Attached I provide a powerpoint that should take less than 10 minutes to run through that covers basic information related to sexual assaults on college campuses as an addendum to the Penn State mandated training. In contrast to Penn State's training which focuses on your legal responsibilities, this focuses on (1) victims who are not minors and (2) your moral responsibility.
Thank you for your valuable time and consideration.
P.S. I have no "authority" to send this so if my disruption of hierarchy is offensive to anyone, I sincerely apologize. In regards to the contents though (unless I inadvertently made a factual error), however, I'm not.
2016 Engage COE Climate Survey Town Hall presentation synopsizes "you have a sexist, genderist, heterosexist, racist... classist environment in the College of Engineering".
On September 30th, 2016, the College of Engineering’s ENGAGE climate survey results were presented in back-to-back town halls by Dr. Sue Rankin of Rankin & Associates, the consulting group that performed the survey. The town hall, full report, and executive summary are still available at: https://www.engr.psu.edu/engage/
The 9-minute (loosely-)transcripted contiguous YouTube audio excerpt below includes the Rankin's broad-sweeping generalization at the end of the talk that highlights systemic issues in the College of Engineering and is followed by Q&A with the audience. An interjection from Josh Troxell, who served as the College of Engineering safety officer at the time, noted some of the figures presented were "above safety thresholds". The College of Engineering Dean Amr at the time, who commissioned the climate survey, indicated that he sought for the survey to serve as a benchmark for recurring surveys, tentatively slated every 3 years, to hopefully demonstrate progress.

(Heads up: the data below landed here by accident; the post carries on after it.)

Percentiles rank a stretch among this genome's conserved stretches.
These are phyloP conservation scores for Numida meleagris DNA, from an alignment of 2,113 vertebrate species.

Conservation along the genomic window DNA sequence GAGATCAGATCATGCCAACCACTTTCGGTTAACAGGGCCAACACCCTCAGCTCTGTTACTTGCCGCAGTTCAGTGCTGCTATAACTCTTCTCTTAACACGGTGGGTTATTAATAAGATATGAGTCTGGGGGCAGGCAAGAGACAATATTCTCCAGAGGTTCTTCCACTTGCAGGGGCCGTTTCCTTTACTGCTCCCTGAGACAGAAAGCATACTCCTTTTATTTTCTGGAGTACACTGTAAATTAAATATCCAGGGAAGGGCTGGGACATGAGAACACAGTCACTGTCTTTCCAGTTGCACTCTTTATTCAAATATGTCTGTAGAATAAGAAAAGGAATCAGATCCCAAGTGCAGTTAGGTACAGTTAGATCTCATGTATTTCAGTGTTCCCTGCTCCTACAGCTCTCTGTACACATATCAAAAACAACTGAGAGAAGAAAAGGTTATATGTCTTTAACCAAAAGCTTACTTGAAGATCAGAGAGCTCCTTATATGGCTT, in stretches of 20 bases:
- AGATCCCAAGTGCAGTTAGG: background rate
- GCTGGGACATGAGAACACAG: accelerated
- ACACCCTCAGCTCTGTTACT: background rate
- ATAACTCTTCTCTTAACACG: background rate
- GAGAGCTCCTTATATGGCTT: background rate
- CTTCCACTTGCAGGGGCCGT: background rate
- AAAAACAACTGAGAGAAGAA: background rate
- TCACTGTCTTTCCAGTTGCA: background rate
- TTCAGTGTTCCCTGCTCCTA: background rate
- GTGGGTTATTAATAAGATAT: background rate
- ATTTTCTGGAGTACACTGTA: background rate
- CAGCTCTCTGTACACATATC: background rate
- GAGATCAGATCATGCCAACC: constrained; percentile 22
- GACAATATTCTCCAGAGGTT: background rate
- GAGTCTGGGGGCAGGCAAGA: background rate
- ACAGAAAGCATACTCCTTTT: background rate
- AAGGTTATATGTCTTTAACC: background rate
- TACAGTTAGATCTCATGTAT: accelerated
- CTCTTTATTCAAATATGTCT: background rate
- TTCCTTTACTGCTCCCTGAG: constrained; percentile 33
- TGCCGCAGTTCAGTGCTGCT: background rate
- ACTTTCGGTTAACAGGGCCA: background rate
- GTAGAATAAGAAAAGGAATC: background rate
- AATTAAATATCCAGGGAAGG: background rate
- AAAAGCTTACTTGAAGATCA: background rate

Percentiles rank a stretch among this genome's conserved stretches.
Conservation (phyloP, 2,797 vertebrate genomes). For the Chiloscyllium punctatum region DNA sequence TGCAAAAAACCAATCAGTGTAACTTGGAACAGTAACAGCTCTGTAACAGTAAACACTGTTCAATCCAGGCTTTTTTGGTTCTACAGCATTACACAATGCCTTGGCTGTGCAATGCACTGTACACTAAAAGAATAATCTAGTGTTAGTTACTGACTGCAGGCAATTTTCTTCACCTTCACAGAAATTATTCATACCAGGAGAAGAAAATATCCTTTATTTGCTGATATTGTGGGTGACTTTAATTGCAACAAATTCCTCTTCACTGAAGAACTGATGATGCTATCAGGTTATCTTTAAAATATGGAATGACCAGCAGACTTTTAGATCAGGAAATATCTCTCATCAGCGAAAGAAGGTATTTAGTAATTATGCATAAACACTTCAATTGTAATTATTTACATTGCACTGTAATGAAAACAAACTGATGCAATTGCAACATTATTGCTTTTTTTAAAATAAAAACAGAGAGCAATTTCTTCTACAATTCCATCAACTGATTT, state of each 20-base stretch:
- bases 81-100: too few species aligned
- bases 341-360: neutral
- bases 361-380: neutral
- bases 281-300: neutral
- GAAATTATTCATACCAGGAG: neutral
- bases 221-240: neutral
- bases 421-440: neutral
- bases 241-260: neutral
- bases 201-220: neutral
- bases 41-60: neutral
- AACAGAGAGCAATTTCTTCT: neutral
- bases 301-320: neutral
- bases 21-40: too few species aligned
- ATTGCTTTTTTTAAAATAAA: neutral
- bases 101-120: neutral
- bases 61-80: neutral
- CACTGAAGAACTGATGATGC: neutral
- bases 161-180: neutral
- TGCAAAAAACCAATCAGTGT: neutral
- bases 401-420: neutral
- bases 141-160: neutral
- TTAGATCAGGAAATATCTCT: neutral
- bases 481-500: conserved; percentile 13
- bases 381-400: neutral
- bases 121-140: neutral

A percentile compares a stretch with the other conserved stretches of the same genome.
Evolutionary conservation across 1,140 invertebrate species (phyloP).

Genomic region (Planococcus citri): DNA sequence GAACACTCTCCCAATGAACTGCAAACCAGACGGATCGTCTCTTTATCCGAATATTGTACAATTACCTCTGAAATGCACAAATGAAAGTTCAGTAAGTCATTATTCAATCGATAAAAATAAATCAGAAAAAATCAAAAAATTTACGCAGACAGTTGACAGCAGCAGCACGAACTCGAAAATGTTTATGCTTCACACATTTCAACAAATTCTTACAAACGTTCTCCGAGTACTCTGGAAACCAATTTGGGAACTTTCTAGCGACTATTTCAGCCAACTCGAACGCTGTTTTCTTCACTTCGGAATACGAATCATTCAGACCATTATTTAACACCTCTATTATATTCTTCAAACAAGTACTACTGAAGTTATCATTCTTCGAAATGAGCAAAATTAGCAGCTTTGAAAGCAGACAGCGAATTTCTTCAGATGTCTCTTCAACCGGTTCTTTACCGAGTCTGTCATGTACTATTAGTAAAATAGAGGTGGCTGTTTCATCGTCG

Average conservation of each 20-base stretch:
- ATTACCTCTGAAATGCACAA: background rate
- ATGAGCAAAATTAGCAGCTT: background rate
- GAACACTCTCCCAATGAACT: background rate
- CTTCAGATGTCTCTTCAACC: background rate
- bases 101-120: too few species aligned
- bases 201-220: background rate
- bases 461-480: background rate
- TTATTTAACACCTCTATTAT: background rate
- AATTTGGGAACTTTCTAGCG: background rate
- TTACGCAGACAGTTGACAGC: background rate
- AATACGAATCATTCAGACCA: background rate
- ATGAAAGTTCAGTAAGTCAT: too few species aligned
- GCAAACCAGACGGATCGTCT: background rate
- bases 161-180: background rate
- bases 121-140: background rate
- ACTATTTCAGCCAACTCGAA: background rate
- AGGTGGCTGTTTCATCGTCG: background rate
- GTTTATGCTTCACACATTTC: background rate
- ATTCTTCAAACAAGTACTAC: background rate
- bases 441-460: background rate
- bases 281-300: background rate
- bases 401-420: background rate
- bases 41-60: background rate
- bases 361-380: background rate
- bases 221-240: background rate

Rankin also pointed out data that was a likely symptom of the poor climate in the college, stating "You're losing faculty. You're losing them. They come but they don't stay". I could hazard some guesses as to why... but won't here now.
Outside of the excerpt, I personally found Rankin to be an incredibly compelling, engaging speaker. Very much a no-nonsense, straight-shooter. It's been a while but if memory serves, she explained her backstory, which included quite amazingly being fired from Penn State twice but hired three times. Her firing was part of the subject of the Training Rules documentary, (I haven't watched it FYI) which looked at LGBTQ discrimination by former Penn State women's basketball coach Rene Portland. The Orlando mass shootings of LGBTQ-friendly club Pride had occurred just a few months prior to the town hall and Rankin spoke on how heart-breaking it was for someone that had devoted their life and career to paving a better, safer future for the next generation of LGBTQ individuals. Suffice to say, she exuded gravitas--that was a refreshing change to academia.
Rankin cited her frustration frankly with academia, saying "I'm sick in higher ed... collect the data, make a nice little task force, they create some nice actions that go into a plan. Where does the plan go?... on a shelf. That's not gonna happen in this case. I've been promised, right?" She turned to Dean Amr, who shortly thereafter took a new position at the University of Houston. Unfortunately, the scope of her study was limited to the College of Engineering where the Dean would represent only an 'n of 1'. Otherwise, I might be able to ask what her data says about the retention of university deans.
Based on Elnashai's promise, 2019 would be the next benchmarking year. Looks like, however, that Elnashai's torch won't be carried on by new Dean Justin Schwartz---not that Elnashai's quiet, nearly indiscernible ramblings projected confidence in the promise of his follow-through.